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The Updated Home Office Policy for DNA Testing - How best to navigate the process

Written by
Nicky Harding, DNA Legal
Date of Publication:
21 January 2020

Completing your Home Office Immigration Visa or Passport application can be a complicated, stressful and time-consuming exercise often requiring additional documentation or verification of your identity, or even confirmation of a familial relationship. One simple solution often volunteered to confirm a biological family relationship for an applicant, is a Home Office Accredited DNA test. The Home Office cannot insist that a DNA test be undertaken, but they will often recommend that it is in support of the application.

The purpose of this post is to provide some clarity about the process of selecting an accredited laboratory to undertake testing and to also guide you through some of the hurdles you might face during the process.

The inclusion of a DNA test with a Visa or Passport application provides formal scientific and irrefutable confirmation of a biological relationship with the UK sponsor. Any company or laboratory providing Home Office accredited (ISO/IEC17025) DNA tests must have a full chain of custody in place where samples are collected in accordance with the Home Office collection standards, ensuring the identity of each person has been verified with official photographic ID. The Home Office must not require that a DNA test is provided - this inclusion must always be voluntary, and will be considered along with any evidence included within the application.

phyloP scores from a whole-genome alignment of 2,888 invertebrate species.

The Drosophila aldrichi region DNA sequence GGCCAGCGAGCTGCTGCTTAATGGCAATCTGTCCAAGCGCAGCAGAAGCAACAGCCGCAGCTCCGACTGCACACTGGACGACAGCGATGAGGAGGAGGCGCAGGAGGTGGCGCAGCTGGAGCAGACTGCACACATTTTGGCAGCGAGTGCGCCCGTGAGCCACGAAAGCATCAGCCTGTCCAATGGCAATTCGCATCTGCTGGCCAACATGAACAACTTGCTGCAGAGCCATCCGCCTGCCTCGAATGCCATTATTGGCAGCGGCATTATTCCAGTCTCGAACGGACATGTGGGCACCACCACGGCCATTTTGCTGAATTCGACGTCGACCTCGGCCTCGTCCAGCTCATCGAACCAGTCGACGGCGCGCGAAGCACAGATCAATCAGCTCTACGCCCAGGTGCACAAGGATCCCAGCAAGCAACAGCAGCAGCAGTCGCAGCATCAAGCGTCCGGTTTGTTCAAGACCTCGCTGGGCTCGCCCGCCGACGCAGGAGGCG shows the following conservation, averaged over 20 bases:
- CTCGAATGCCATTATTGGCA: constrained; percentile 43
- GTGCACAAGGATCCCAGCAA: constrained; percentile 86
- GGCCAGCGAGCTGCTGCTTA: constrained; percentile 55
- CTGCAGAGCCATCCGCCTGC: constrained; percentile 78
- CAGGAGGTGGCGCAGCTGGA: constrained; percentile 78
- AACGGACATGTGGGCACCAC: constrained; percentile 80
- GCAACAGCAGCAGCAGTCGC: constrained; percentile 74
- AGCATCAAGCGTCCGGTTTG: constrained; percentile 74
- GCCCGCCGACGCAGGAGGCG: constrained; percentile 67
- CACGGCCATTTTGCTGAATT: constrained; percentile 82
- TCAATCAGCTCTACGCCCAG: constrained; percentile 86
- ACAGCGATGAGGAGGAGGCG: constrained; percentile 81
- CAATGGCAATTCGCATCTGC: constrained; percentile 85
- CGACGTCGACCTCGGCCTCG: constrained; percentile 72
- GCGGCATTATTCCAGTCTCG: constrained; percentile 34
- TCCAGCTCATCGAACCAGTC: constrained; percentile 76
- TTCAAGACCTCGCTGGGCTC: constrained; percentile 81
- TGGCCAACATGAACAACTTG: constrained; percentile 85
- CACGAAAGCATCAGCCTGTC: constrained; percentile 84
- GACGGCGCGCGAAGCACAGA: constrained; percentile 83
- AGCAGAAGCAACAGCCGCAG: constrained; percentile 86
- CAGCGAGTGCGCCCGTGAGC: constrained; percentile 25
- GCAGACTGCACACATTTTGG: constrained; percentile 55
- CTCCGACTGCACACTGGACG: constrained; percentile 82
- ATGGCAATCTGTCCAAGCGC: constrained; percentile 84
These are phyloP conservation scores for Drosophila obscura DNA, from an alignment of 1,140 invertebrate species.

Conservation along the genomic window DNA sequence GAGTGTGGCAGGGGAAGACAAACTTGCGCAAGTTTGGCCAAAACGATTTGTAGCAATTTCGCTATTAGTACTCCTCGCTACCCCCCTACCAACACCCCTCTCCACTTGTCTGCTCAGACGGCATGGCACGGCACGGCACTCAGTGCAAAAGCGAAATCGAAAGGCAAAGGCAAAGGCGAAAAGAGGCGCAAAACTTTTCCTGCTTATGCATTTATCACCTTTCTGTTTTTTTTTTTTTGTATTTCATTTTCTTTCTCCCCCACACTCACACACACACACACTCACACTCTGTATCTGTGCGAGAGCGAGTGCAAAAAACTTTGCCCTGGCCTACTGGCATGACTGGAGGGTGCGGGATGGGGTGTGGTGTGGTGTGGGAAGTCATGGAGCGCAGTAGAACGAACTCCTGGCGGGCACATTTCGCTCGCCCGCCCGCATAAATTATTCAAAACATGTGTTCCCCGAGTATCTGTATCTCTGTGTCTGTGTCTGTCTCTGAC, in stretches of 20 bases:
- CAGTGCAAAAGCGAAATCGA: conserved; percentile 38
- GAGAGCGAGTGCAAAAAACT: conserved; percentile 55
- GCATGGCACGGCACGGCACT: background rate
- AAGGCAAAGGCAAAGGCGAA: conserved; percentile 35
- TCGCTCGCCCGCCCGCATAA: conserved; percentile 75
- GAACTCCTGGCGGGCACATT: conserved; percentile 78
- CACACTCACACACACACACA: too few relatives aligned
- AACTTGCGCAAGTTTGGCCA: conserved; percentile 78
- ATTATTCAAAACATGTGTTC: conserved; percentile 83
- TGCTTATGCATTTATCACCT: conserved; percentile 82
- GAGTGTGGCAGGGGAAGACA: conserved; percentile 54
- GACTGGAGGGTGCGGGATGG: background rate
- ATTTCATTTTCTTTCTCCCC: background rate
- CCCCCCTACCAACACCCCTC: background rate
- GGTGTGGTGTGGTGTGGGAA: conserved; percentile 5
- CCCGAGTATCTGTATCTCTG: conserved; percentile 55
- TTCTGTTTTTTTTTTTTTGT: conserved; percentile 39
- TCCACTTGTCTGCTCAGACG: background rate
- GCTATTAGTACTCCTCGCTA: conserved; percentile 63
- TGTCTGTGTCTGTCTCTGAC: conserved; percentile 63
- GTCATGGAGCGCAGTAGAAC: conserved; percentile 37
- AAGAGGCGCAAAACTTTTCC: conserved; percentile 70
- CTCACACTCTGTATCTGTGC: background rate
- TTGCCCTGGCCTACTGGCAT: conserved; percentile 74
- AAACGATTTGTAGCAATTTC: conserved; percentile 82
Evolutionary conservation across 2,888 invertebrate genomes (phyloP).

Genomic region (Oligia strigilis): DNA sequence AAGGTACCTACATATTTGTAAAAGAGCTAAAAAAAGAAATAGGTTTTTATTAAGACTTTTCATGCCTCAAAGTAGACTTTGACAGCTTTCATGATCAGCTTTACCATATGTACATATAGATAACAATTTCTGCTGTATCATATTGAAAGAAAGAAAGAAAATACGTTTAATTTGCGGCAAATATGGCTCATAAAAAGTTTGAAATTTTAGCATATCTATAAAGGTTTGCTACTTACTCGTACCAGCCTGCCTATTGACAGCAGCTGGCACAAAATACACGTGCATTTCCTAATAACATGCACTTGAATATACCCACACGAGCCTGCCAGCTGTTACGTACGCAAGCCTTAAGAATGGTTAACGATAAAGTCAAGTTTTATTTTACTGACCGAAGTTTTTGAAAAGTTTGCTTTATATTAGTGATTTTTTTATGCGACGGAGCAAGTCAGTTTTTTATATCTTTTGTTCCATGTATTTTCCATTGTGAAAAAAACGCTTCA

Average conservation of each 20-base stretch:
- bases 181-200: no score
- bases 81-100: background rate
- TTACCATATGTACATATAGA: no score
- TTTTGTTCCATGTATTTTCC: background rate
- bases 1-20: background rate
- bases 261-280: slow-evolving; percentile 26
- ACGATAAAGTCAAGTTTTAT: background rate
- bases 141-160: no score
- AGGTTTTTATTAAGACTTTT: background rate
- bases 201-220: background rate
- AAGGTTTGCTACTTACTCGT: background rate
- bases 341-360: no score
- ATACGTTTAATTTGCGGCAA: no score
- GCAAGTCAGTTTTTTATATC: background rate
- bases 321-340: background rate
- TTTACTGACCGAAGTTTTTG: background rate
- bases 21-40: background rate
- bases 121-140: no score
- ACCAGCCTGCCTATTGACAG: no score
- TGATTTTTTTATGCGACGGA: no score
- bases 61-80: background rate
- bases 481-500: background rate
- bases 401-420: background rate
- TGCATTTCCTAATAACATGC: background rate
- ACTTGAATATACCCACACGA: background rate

A list of Home Office approved Laboratories can be found on the gov.uk website https://www.gov.uk/get-dna-test.

The DNA test requires that a buccal swab (cells from the inside of the cheek are gathered by rubbing a cotton bud in a circular motion inside the cheek) be collected from the person and their immediate relation - such as child and both of their biological parents or other immediate family members, depending on the nature of the relationship the person is seeking to prove.